Topical perspectives from Optimal Capital’s Chief Investment Officer Jay Batcha
Another fine article that supports why we believe in Alternatives as Diversifiers to manage risk! **JB**
by Leo M. Zerilli, Asset Manager John Hancock Investments, CIMA
The S&P 500 Index lost 37% in 2008, an experience most market participants found hard to forget. Alternative investments—many of which are designed to manage risk—enjoyed an extensive post-crisis period of net inflows, as many investors remained wary of equities.
There have been many references to the FED shrinking its balance sheet recently. This is a good explanation of what it means and why authorities are being so careful not to surprise markets. **JB**
Federal Reserve officials grappling with the legacy of expansive stimulus would find it difficult to return to the central bank’s precrisis role on the sidelines of financial markets, analysts and central-bank watchers say.
This chart watcher says a classic market theory could presage a 15-20% drop in stocks: Ralph Acampora, also known as the godfather of technical analysis, explains to CNBC why a pause in the rally is coming. *JB*
The godfather of technical analysis says one classic theory is predicting a sell-off before another market rally will take place.
This indicator was on the money until people recognized it and then stopped working. Yet it has validity and may be due for big win. *JB*
• The "Hindenburg Omen" correctly called stock market crashes in 1987 and 2008, but has only been correct at predicting plunges about 30 percent of the time.
• The signal is still watched by traders and chart analysts for indicating signs of weakness ahead, but not necessarily a crash.
The "Hindenburg Omen," an obscure indicator that pops up every few years and gets Wall Street traders chattering about a possible market crash, was triggered this week. To be sure, the Hindenburg has missed the mark more times than it's been correct, but some analysts are concerned that the omen, when paired with other indicators flashing sell right now, could portend that at least a pullback is ahead this time.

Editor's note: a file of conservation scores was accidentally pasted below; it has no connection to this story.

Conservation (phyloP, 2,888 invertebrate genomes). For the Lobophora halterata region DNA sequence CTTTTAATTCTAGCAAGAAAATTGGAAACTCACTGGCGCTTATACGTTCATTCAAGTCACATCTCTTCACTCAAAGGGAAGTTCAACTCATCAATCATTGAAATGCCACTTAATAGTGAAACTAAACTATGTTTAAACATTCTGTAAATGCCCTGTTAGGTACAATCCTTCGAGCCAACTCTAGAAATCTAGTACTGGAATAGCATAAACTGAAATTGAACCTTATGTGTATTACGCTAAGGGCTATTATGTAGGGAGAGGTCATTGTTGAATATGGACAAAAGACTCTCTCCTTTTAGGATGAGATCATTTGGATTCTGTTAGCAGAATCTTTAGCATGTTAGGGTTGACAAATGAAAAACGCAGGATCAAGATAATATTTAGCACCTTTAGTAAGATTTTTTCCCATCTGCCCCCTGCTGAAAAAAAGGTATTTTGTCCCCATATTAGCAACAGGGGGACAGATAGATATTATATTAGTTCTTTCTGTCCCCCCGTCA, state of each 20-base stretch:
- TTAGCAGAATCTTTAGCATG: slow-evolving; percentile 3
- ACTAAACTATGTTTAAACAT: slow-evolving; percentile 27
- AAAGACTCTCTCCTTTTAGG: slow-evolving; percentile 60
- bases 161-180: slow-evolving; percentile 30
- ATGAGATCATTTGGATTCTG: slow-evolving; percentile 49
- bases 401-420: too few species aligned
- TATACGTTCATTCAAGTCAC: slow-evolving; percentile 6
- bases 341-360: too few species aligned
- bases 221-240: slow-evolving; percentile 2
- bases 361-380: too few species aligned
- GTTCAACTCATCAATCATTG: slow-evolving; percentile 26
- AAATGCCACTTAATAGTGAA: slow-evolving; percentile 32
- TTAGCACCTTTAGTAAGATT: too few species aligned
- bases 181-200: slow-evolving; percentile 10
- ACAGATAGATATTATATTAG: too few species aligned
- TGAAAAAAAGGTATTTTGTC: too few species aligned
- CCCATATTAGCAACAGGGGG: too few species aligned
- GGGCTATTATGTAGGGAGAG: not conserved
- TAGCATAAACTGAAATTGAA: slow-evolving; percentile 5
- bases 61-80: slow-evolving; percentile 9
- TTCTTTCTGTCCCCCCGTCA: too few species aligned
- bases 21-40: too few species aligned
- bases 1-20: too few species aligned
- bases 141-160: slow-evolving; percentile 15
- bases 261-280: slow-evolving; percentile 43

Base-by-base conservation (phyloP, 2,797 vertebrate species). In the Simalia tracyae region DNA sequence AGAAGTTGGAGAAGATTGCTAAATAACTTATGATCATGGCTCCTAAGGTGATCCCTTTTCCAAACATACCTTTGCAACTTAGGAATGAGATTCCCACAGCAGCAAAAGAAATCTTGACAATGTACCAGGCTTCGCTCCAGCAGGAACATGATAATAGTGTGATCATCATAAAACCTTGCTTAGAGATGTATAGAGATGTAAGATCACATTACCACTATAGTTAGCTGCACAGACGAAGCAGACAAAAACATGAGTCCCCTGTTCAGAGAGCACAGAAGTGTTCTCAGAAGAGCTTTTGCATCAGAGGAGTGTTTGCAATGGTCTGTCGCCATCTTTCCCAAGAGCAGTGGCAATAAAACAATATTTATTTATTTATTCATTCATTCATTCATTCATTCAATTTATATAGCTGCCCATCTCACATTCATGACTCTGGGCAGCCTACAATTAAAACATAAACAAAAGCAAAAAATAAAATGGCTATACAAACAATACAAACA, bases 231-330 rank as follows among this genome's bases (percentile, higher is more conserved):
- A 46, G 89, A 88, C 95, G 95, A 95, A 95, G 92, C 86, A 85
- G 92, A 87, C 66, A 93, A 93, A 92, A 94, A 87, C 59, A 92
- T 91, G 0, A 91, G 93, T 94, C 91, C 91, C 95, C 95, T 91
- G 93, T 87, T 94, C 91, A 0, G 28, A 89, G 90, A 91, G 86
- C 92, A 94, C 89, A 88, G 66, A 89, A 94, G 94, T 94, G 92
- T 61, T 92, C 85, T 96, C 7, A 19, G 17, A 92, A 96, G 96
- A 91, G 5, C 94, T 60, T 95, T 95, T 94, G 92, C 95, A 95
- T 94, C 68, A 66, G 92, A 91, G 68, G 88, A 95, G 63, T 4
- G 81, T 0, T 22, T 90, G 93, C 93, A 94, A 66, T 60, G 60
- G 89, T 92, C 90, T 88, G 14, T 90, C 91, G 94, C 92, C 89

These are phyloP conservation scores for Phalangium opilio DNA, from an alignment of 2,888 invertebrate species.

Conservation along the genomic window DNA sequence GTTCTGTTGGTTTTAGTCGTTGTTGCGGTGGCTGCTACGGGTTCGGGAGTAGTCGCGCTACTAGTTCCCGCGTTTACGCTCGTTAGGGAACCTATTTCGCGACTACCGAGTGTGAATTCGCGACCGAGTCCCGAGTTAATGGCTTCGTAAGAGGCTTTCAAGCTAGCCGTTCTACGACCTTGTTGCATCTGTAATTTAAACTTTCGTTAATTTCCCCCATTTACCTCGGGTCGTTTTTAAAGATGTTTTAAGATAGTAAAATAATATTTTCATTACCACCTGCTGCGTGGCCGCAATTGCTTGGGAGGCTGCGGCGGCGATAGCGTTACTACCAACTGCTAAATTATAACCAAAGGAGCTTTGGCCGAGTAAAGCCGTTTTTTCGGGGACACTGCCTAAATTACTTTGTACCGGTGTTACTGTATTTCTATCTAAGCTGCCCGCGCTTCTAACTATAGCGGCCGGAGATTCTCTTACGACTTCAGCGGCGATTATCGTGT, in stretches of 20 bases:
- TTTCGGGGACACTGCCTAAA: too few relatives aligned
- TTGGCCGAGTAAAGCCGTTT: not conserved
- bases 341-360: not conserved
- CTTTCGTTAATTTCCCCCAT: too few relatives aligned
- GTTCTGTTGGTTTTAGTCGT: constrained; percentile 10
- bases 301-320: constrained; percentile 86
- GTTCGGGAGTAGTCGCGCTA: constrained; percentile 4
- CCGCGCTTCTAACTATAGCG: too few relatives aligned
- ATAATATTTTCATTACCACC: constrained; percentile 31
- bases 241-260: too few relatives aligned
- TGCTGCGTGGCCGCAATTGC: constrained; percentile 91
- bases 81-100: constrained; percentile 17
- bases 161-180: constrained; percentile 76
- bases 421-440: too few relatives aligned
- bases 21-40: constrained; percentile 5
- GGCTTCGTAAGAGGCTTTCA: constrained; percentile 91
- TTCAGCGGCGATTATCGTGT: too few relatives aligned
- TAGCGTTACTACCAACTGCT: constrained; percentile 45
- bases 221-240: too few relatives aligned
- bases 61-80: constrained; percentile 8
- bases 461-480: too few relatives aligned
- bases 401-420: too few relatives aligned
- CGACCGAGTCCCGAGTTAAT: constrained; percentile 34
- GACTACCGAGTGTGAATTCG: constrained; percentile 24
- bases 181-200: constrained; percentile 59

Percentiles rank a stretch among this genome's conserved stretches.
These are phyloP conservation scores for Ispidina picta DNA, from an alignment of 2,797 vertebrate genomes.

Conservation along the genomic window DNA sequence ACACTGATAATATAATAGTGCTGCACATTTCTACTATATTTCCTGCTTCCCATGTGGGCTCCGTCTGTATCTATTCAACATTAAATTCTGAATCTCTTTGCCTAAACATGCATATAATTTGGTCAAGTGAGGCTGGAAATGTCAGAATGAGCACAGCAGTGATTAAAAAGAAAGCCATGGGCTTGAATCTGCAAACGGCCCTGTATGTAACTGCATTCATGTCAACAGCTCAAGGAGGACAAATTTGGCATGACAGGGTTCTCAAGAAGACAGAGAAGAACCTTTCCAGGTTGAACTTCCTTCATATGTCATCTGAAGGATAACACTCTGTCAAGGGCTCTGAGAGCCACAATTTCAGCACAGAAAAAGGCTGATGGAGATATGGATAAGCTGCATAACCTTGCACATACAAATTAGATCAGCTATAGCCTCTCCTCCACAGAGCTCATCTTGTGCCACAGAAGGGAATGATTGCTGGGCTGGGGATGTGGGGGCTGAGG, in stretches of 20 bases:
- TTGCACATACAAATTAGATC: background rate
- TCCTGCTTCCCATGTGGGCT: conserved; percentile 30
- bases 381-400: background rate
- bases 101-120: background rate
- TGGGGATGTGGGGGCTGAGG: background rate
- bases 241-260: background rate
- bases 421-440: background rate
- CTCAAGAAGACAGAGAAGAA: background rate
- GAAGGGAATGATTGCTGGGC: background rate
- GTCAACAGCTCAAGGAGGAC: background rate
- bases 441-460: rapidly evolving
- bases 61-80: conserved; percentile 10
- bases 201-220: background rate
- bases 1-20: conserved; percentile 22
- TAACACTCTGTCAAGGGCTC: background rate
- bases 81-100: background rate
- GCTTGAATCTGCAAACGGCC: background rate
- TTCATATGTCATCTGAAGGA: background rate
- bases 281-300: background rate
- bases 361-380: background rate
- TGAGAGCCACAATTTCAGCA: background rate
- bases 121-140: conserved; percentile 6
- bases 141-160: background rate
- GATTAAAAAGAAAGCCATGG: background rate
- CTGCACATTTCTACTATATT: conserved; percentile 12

This article aligns with our academic / institutional investing process: select managers focused on risk-adjusted returns and diversifying traditional portfolio strategies! *JB*
Institutional investors remain interested in alternative investments for 2017, with the sector holding their attention for a second year in a row, according to a survey by Context Summits.
Advisors who embrace new ways to free up their time and deliver client value stand at the vanguard of a new era of client engagement! *JB*
As I travel the country and spend time with advisors, partners and industry colleagues, there is a lot of dialogue about how the advisor industry is evolving. All the chatter about evolution got me thinking about lessons from Charles Darwin, the famous naturalist who taught us that, “it is not the strongest of the species that survive, nor the most intelligent, but the one most responsive to change.” The strong and cunning may win the short-term battles but, over the long term, Darwin’s lessons foreshadow that those who are not able to adapt may end up on the endangered species list.
Active has the opportunity to surprise a lot of investors who have given it up for dead, but fiduciary/fee-based comp drives demand for low cost passive. Active does better but $$$ flows into passive unabated…. until an accident happens due to illiquidity when everyone heads to the exits owning the same stuff. Oops. *JB*
The rise of passive indexing plus the Fed's monetary policies show all the signs of a bubble.
The intense focus on passive versus active is setting investors up for another "tulip bulb" market mania event that could destroy more investor wealth and capital than the Financial Crisis.
This is a concise explanation of what institutions look for in Hedge Fund allocations and why they use them as part of core strategic process. *JB*
Even in times of pressure, research shows that investors — particularly institutional investors such as pensions, foundations and endowments — continue to use hedge funds as tools to help meet their unique financial and risk management needs.
This is especially true in the U.S. According to independent data from Preqin, total industry assets are at record levels. Almost two-thirds of investors plan to maintain or increase their hedge fund allocations over the near term; over the longer term, nearly 70% of investors report the same.
So, why do these sophisticated investors continue to use hedge funds in the face of recent headwinds?
Imagine the following scenario: You run a successful business with your business partner of 20 years. Your business partner dies unexpectedly. After the funeral, your deceased partner’s spouse shows up at your office with her two grown children. They ask for the key to your partner’s office – not to clean it out, but to move in.